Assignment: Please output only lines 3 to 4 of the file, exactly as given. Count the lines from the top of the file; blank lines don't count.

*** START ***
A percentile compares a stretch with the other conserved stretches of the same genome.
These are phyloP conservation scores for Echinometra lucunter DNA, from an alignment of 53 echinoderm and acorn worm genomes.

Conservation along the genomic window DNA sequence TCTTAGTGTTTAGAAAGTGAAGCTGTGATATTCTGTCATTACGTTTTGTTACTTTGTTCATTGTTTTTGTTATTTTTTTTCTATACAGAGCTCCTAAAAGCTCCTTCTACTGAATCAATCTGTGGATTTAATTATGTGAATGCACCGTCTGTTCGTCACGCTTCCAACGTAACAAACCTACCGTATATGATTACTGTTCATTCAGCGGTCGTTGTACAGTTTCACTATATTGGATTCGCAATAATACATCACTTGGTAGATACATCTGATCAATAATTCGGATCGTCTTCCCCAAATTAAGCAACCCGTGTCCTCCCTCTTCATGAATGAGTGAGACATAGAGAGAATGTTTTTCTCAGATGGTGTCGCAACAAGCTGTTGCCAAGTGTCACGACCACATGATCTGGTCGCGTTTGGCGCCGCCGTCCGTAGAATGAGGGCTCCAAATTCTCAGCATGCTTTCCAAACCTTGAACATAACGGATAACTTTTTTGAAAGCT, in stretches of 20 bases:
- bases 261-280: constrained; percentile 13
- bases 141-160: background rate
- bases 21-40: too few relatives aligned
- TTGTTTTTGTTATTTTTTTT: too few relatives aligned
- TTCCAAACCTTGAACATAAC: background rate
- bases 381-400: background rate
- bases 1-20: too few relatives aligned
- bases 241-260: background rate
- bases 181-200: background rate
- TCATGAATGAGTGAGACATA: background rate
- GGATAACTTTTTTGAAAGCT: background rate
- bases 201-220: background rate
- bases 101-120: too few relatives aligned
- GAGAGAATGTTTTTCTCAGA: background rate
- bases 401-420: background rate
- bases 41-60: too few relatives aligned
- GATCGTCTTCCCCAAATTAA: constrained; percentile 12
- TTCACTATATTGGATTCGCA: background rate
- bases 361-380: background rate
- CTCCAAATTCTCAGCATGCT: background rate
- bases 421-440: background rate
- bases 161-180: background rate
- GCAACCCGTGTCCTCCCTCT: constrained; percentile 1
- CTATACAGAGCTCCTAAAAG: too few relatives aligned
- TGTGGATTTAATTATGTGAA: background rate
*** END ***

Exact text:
Conservation along the genomic window DNA sequence TCTTAGTGTTTAGAAAGTGAAGCTGTGATATTCTGTCATTACGTTTTGTTACTTTGTTCATTGTTTTTGTTATTTTTTTTCTATACAGAGCTCCTAAAAGCTCCTTCTACTGAATCAATCTGTGGATTTAATTATGTGAATGCACCGTCTGTTCGTCACGCTTCCAACGTAACAAACCTACCGTATATGATTACTGTTCATTCAGCGGTCGTTGTACAGTTTCACTATATTGGATTCGCAATAATACATCACTTGGTAGATACATCTGATCAATAATTCGGATCGTCTTCCCCAAATTAAGCAACCCGTGTCCTCCCTCTTCATGAATGAGTGAGACATAGAGAGAATGTTTTTCTCAGATGGTGTCGCAACAAGCTGTTGCCAAGTGTCACGACCACATGATCTGGTCGCGTTTGGCGCCGCCGTCCGTAGAATGAGGGCTCCAAATTCTCAGCATGCTTTCCAAACCTTGAACATAACGGATAACTTTTTTGAAAGCT, in stretches of 20 bases:
- bases 261-280: constrained; percentile 13